Assemblyman Francisco Moya introduced legislation
that would crack down on fraudulent employment agencies.
BY JACKIE STRAWBRIDGE
No place knows the grasp for the American Dream quite like Queens.
Queens is not just a Borough of immigrants, but also a Borough of entrepreneurs, employees and students. The Latino community makes up a large portion of the workforce and job seekers, and on the path to a stable career, meets both unique opportunities and challenges.
Saduf Syal is a co-op developer with Make the Road New York (MRNY), a nonprofit dedicated to empowering Latino and working class communities through organizing, education, resources and policy innovation. She said that one of the major problems that the Hispanic workforce faces is job instability.
“Oftentimes, the jobs people find are highly unstable – they don’t have regular work schedules,” Syal said.
As an example, she noted that in retail, employees are sometimes given “on call” as opposed to part-time schedules, meaning they call their place of work each morning to get their hours.
“This means for them not taking other jobs, because of the possibility of having to come in to work, and not knowing,” Syal said. “So what we [at MRNY] try to do is find good, stable employment – permanent jobs for folks in our community.”
Another symptom of the unstable job market is fraudulent employment agencies, which promise work that does not exist, or demand exorbitant fees for little or no services provided.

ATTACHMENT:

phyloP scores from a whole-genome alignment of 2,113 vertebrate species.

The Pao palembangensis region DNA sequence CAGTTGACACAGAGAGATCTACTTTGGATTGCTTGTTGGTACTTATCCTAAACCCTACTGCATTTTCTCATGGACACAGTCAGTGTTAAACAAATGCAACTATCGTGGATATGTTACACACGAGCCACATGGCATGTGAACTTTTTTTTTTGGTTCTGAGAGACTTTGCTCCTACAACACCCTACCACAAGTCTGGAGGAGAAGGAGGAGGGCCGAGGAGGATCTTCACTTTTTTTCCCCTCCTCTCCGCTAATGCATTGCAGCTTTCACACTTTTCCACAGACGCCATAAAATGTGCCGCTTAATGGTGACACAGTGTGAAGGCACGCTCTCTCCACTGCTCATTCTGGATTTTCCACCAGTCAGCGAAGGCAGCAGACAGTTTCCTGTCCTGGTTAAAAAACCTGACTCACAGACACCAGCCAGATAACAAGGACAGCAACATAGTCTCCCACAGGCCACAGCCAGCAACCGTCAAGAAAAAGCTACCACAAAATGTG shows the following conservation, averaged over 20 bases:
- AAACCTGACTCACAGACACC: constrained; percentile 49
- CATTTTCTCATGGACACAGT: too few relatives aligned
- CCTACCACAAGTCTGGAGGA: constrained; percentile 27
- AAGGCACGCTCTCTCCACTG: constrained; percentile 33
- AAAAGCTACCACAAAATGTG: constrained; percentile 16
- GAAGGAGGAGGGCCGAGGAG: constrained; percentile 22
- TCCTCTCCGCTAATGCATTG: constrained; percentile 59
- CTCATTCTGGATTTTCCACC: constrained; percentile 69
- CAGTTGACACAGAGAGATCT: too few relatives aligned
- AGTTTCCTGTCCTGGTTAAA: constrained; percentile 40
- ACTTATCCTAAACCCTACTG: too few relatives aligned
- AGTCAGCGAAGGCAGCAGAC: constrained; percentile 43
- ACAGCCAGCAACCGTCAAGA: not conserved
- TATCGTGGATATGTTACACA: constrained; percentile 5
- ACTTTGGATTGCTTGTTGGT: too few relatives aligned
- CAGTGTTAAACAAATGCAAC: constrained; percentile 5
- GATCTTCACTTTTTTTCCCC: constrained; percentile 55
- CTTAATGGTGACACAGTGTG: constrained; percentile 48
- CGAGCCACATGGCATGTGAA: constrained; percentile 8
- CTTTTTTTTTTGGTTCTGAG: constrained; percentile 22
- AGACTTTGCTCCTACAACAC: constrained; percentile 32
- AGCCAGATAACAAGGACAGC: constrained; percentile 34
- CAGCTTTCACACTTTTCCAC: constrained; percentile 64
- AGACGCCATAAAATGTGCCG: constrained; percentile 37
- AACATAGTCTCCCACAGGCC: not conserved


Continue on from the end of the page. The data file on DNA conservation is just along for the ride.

Last month, Assemblyman Francisco Moya (D-Jackson Heights) introduced legislation that would draw up guidelines governing fees charged by these agencies, and cracking down on labor shark practices.
Victims of employment agency fraud can seek legal help or advice from Make the Road New York or other organizations such as Latino Justice, as well as the Dept. of Consumer Affairs.
Even with stable work, one significant obstacle to economic mobility is the language barrier, exacerbated by the lack of Spanish language training available to employees across the City, according to Syal.
“Even if [immigrants] are working and improving their English, that’s something that takes many, many years. That’s a long term goal. But in the meantime, they do work, they do build experiences,” Syal said.
To address the language barrier, “[MRNY] always tries to find or offer trainings on site that are in Spanish, that are linguistically, culturally sensitive,” Syal said.
A 2013 MRNY report also noted that lack of translation and interpretation services in government agencies can inhibit workers, for example, by preventing individuals to secure driver’s licenses they need for commuting.
MRNY commended Gov. Andrew Cuomo for signing Executive Order 26, which required State agencies to translate all vital documents into New York’s top six non-English languages. However, the report recommended increased access to interpretation services, development of guidelines for Spanish telephone and web government services and technical assistance for staff to recognize and access translated documents.